March 23, 2009

By Mike Damour, Cowichan News Leader and Pictorial


After more than 20 years of living and contributing to the Cowichan Valley, an ailing U.S. couple has been ordered out of Canada.

Patrick and Ann Little came to the valley more than 20 years ago to tend to Patrick’s sick mother, a Canadian citizen.

“We didn’t plan on staying in Canada until later on (in the mid-’80s) — when my mother died,” said Patrick who noted over the years the couple has traversed the border more than 100 times and never ran into a problem.

“We’ve been to China, Burma, Turkey and come back to Canadian ports of entry and nobody ever questioned us.”

Now the Littles have until Thursday to get out of the country.

“Our understanding, and it was a common understanding, that a seasonal resident could purchase a home in Canada and live in it as long as they got out for 24- or 48-hours every six months or so,” said Patrick, 73.

The retired legal administrator/insurance consultant said he was shocked at the demand to leave Canada.

“We’re not trying to make trouble for Canada, we want to comply and co-operate but they need to see us other than, to quote the man at the border: ‘illegal Mexican immigrants that are taking something from Canada’ when we’ve done nothing but give.”

The trouble started at the Peace Arch when Ann, 63, returned from a day trip to Washington State.

When questioned, she told Canadian officials she’d been to Bellingham to do some shopping and pick up her husband’s medication and was returning to her “cottage in the woods” in Duncan.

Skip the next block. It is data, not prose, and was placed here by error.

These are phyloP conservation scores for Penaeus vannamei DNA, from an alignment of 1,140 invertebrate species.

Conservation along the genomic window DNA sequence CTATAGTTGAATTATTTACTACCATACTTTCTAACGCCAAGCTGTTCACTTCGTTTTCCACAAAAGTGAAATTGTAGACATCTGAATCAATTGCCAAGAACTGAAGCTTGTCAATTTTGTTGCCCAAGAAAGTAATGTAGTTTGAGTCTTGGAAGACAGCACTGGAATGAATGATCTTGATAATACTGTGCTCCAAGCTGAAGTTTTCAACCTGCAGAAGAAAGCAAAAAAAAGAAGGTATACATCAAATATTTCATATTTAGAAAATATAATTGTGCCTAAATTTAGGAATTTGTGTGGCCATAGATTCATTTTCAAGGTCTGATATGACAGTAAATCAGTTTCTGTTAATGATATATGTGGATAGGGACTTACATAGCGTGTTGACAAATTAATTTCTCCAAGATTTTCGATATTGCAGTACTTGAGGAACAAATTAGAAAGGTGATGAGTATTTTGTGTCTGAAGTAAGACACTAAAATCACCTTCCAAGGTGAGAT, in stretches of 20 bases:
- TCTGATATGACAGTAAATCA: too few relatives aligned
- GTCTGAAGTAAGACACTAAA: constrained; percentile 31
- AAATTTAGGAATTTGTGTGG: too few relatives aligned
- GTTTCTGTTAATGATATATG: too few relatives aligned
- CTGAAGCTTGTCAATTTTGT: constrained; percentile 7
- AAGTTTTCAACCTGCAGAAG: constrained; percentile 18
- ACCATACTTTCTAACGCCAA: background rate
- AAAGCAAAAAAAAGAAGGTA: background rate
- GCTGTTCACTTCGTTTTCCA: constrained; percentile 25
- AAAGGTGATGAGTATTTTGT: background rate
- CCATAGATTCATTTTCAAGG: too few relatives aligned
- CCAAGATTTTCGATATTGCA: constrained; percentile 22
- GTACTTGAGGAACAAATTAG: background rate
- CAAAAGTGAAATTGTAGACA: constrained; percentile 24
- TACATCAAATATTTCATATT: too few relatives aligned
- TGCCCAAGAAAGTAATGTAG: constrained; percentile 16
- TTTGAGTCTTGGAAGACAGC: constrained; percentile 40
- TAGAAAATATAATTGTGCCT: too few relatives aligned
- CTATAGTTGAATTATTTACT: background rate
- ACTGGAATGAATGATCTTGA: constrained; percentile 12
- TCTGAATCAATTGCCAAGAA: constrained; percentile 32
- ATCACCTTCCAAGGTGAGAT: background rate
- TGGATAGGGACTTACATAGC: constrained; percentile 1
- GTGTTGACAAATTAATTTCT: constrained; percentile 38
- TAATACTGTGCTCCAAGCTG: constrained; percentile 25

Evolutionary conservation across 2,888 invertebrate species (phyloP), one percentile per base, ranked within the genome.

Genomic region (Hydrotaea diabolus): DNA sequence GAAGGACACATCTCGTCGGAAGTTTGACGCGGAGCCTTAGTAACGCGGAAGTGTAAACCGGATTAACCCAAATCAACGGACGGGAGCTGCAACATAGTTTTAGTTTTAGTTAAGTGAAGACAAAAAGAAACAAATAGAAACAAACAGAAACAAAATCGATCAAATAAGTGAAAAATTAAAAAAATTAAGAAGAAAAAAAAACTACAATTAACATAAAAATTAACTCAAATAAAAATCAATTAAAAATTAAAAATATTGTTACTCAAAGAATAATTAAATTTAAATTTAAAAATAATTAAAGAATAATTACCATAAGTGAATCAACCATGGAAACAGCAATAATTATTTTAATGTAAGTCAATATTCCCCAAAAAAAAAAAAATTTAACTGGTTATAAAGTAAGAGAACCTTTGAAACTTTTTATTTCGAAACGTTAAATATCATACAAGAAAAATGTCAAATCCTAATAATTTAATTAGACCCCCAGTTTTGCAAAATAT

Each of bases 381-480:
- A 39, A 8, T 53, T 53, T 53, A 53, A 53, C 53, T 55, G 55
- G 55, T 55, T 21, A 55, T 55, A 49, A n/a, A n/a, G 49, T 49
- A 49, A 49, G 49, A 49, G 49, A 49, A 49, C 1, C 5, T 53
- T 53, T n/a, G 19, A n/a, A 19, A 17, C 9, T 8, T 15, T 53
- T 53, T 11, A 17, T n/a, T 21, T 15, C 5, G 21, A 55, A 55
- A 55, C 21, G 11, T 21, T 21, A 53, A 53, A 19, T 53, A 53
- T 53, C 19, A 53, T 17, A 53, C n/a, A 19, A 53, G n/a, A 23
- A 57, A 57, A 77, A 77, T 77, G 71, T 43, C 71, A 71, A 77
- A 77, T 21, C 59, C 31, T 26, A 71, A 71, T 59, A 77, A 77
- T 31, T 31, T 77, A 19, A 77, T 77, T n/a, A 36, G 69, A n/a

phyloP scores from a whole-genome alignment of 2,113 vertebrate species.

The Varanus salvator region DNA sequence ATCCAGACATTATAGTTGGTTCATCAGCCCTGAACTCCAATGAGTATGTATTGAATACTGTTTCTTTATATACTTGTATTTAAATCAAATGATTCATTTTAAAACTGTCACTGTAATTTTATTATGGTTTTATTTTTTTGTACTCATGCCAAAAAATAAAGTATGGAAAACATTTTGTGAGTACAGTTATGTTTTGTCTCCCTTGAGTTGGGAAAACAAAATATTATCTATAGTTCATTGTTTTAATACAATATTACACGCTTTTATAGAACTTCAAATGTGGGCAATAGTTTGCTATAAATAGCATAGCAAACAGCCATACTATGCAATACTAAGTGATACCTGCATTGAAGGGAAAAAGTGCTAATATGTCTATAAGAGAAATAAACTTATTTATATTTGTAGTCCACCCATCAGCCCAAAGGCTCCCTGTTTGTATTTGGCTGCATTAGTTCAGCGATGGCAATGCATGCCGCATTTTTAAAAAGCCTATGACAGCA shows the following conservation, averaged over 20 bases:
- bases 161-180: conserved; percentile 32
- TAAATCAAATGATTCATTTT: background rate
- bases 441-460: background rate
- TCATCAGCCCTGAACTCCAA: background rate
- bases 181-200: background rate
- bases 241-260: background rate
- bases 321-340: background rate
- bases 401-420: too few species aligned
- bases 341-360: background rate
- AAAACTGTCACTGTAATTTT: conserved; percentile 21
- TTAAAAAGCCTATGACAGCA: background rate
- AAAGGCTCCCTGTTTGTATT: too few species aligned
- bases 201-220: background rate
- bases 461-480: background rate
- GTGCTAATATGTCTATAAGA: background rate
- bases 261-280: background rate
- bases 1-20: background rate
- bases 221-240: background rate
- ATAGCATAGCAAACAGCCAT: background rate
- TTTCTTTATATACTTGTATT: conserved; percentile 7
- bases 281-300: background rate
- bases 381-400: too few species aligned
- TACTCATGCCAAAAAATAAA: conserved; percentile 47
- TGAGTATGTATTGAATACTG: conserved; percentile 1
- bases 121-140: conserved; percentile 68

“A second immigration agent began rummaging through Ann’s purse and he held something up and said, ‘What’s this? You can’t go to school here,’” Patrick said.

It turns out “school” was Ann’s enrolment in a bridge class to learn and play the card game.

Patrick said his wife was interrogated for five hours.

Finally at 8 p.m., immigration officials let her go, but said she was to return to the same office at 11 a.m., Thursday with Patrick and any animals and belongings.

“They told Ann unless we can prove we’d been out of Canada for six consecutive months, you are being deported, no ifs ands or buts” he said.

“When my wife finally got home and told me what happened, I just wanted to curl up into a ball and die,” he said in a voice cracking with emotion.

Patrick said now he realizes he didn’t follow the letter of the law, but he and his wife love life in the valley, have never been in trouble with the law and have contributed much during their time here.

For example, a neighbour who lost a building and much equipment is receiving a truck and a tractor with all the implements from the couple.

The Littles also set up a fund at a local vets to pay for treatments some pet owners could never afford.

In the past couple of years Patrick suffered a stroke and is nearly blind. Wife Ann has suffered severe heart problems for the past several years.

The couple is now in need of a little charity of their own.

And that just may be possible, said a lawyer who specializes in immigration matters.

“It sounds like immigration is saying ‘you can leave or we’ll take proceedings against you that could lead to a deportation,’” said David Cohen, an immigration lawyer with the Montreal-based Campbell-Cohen law firm.

“A visitor has no absolute right to be in Canada, but in this case an application for permanent residence, based on compassionate and humanitarian grounds, may be in order.”

Canadian Immigration officials were contacted Friday, but said they would not be able to comment on the case until next week.

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